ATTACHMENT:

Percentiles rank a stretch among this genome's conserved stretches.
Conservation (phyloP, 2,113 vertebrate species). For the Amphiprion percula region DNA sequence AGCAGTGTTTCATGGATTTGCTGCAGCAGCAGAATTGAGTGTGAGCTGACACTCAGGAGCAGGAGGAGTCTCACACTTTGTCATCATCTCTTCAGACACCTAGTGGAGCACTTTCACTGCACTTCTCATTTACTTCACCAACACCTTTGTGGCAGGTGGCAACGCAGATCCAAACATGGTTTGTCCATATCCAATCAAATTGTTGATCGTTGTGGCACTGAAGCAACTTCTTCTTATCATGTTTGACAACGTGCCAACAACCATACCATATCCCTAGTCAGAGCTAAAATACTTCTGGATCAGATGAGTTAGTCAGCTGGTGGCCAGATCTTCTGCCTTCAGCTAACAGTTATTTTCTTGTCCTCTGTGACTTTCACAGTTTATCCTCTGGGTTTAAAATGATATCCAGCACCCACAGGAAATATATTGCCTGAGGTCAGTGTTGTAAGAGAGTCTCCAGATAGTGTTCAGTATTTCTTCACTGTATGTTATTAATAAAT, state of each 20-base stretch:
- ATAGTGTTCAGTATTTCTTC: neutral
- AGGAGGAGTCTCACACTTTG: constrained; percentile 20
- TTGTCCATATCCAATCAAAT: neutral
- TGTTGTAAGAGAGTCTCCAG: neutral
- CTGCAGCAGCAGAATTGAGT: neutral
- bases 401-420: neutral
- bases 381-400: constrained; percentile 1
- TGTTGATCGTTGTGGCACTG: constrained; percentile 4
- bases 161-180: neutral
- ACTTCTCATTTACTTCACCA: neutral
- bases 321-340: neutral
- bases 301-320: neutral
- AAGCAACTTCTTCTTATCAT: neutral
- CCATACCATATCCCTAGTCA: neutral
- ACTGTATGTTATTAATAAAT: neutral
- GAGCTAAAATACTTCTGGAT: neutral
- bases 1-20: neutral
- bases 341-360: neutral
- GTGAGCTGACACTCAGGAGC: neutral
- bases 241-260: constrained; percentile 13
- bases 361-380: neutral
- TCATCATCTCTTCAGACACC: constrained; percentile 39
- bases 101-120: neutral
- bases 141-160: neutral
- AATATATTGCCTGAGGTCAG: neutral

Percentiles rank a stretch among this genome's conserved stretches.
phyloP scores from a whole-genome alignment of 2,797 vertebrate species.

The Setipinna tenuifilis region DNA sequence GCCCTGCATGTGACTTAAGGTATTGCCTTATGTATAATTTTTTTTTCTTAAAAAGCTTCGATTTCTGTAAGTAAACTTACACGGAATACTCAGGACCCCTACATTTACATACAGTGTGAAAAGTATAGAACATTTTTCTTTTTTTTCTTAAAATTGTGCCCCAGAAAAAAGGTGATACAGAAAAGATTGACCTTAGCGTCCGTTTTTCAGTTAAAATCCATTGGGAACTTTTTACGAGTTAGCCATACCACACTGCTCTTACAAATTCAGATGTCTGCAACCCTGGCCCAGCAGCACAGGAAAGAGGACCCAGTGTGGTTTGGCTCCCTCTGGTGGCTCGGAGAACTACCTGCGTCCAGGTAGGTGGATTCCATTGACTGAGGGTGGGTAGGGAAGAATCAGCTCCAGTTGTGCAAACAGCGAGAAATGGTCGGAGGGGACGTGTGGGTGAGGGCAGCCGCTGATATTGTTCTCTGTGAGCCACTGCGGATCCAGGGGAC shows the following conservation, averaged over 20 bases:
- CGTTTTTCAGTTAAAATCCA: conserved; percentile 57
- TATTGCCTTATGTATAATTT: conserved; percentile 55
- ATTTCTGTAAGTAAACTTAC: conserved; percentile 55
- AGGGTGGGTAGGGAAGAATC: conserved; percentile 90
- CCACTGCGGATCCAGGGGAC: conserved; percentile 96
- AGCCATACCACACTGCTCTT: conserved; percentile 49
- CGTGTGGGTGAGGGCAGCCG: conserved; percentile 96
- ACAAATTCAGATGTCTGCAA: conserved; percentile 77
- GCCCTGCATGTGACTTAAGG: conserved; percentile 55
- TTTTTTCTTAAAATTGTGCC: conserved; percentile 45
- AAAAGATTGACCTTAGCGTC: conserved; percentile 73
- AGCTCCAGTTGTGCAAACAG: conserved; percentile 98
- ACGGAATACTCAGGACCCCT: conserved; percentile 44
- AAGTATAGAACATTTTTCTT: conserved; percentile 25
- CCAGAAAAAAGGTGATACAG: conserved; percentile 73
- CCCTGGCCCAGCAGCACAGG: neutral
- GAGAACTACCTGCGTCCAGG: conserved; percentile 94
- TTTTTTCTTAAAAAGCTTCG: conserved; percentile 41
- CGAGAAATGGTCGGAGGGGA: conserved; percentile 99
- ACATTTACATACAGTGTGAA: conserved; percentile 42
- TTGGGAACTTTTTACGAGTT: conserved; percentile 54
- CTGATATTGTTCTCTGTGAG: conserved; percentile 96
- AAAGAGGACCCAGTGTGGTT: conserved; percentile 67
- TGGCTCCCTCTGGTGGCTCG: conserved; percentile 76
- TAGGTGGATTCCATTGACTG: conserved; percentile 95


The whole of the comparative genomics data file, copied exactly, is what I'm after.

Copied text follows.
Percentiles rank a stretch among this genome's conserved stretches.
Conservation (phyloP, 2,113 vertebrate species). For the Amphiprion percula region DNA sequence AGCAGTGTTTCATGGATTTGCTGCAGCAGCAGAATTGAGTGTGAGCTGACACTCAGGAGCAGGAGGAGTCTCACACTTTGTCATCATCTCTTCAGACACCTAGTGGAGCACTTTCACTGCACTTCTCATTTACTTCACCAACACCTTTGTGGCAGGTGGCAACGCAGATCCAAACATGGTTTGTCCATATCCAATCAAATTGTTGATCGTTGTGGCACTGAAGCAACTTCTTCTTATCATGTTTGACAACGTGCCAACAACCATACCATATCCCTAGTCAGAGCTAAAATACTTCTGGATCAGATGAGTTAGTCAGCTGGTGGCCAGATCTTCTGCCTTCAGCTAACAGTTATTTTCTTGTCCTCTGTGACTTTCACAGTTTATCCTCTGGGTTTAAAATGATATCCAGCACCCACAGGAAATATATTGCCTGAGGTCAGTGTTGTAAGAGAGTCTCCAGATAGTGTTCAGTATTTCTTCACTGTATGTTATTAATAAAT, state of each 20-base stretch:
- ATAGTGTTCAGTATTTCTTC: neutral
- AGGAGGAGTCTCACACTTTG: constrained; percentile 20
- TTGTCCATATCCAATCAAAT: neutral
- TGTTGTAAGAGAGTCTCCAG: neutral
- CTGCAGCAGCAGAATTGAGT: neutral
- bases 401-420: neutral
- bases 381-400: constrained; percentile 1
- TGTTGATCGTTGTGGCACTG: constrained; percentile 4
- bases 161-180: neutral
- ACTTCTCATTTACTTCACCA: neutral
- bases 321-340: neutral
- bases 301-320: neutral
- AAGCAACTTCTTCTTATCAT: neutral
- CCATACCATATCCCTAGTCA: neutral
- ACTGTATGTTATTAATAAAT: neutral
- GAGCTAAAATACTTCTGGAT: neutral
- bases 1-20: neutral
- bases 341-360: neutral
- GTGAGCTGACACTCAGGAGC: neutral
- bases 241-260: constrained; percentile 13
- bases 361-380: neutral
- TCATCATCTCTTCAGACACC: constrained; percentile 39
- bases 101-120: neutral
- bases 141-160: neutral
- AATATATTGCCTGAGGTCAG: neutral

Percentiles rank a stretch among this genome's conserved stretches.
phyloP scores from a whole-genome alignment of 2,797 vertebrate species.

The Setipinna tenuifilis region DNA sequence GCCCTGCATGTGACTTAAGGTATTGCCTTATGTATAATTTTTTTTTCTTAAAAAGCTTCGATTTCTGTAAGTAAACTTACACGGAATACTCAGGACCCCTACATTTACATACAGTGTGAAAAGTATAGAACATTTTTCTTTTTTTTCTTAAAATTGTGCCCCAGAAAAAAGGTGATACAGAAAAGATTGACCTTAGCGTCCGTTTTTCAGTTAAAATCCATTGGGAACTTTTTACGAGTTAGCCATACCACACTGCTCTTACAAATTCAGATGTCTGCAACCCTGGCCCAGCAGCACAGGAAAGAGGACCCAGTGTGGTTTGGCTCCCTCTGGTGGCTCGGAGAACTACCTGCGTCCAGGTAGGTGGATTCCATTGACTGAGGGTGGGTAGGGAAGAATCAGCTCCAGTTGTGCAAACAGCGAGAAATGGTCGGAGGGGACGTGTGGGTGAGGGCAGCCGCTGATATTGTTCTCTGTGAGCCACTGCGGATCCAGGGGAC shows the following conservation, averaged over 20 bases:
- CGTTTTTCAGTTAAAATCCA: conserved; percentile 57
- TATTGCCTTATGTATAATTT: conserved; percentile 55
- ATTTCTGTAAGTAAACTTAC: conserved; percentile 55
- AGGGTGGGTAGGGAAGAATC: conserved; percentile 90
- CCACTGCGGATCCAGGGGAC: conserved; percentile 96
- AGCCATACCACACTGCTCTT: conserved; percentile 49
- CGTGTGGGTGAGGGCAGCCG: conserved; percentile 96
- ACAAATTCAGATGTCTGCAA: conserved; percentile 77
- GCCCTGCATGTGACTTAAGG: conserved; percentile 55
- TTTTTTCTTAAAATTGTGCC: conserved; percentile 45
- AAAAGATTGACCTTAGCGTC: conserved; percentile 73
- AGCTCCAGTTGTGCAAACAG: conserved; percentile 98
- ACGGAATACTCAGGACCCCT: conserved; percentile 44
- AAGTATAGAACATTTTTCTT: conserved; percentile 25
- CCAGAAAAAAGGTGATACAG: conserved; percentile 73
- CCCTGGCCCAGCAGCACAGG: neutral
- GAGAACTACCTGCGTCCAGG: conserved; percentile 94
- TTTTTTCTTAAAAAGCTTCG: conserved; percentile 41
- CGAGAAATGGTCGGAGGGGA: conserved; percentile 99
- ACATTTACATACAGTGTGAA: conserved; percentile 42
- TTGGGAACTTTTTACGAGTT: conserved; percentile 54
- CTGATATTGTTCTCTGTGAG: conserved; percentile 96
- AAAGAGGACCCAGTGTGGTT: conserved; percentile 67
- TGGCTCCCTCTGGTGGCTCG: conserved; percentile 76
- TAGGTGGATTCCATTGACTG: conserved; percentile 95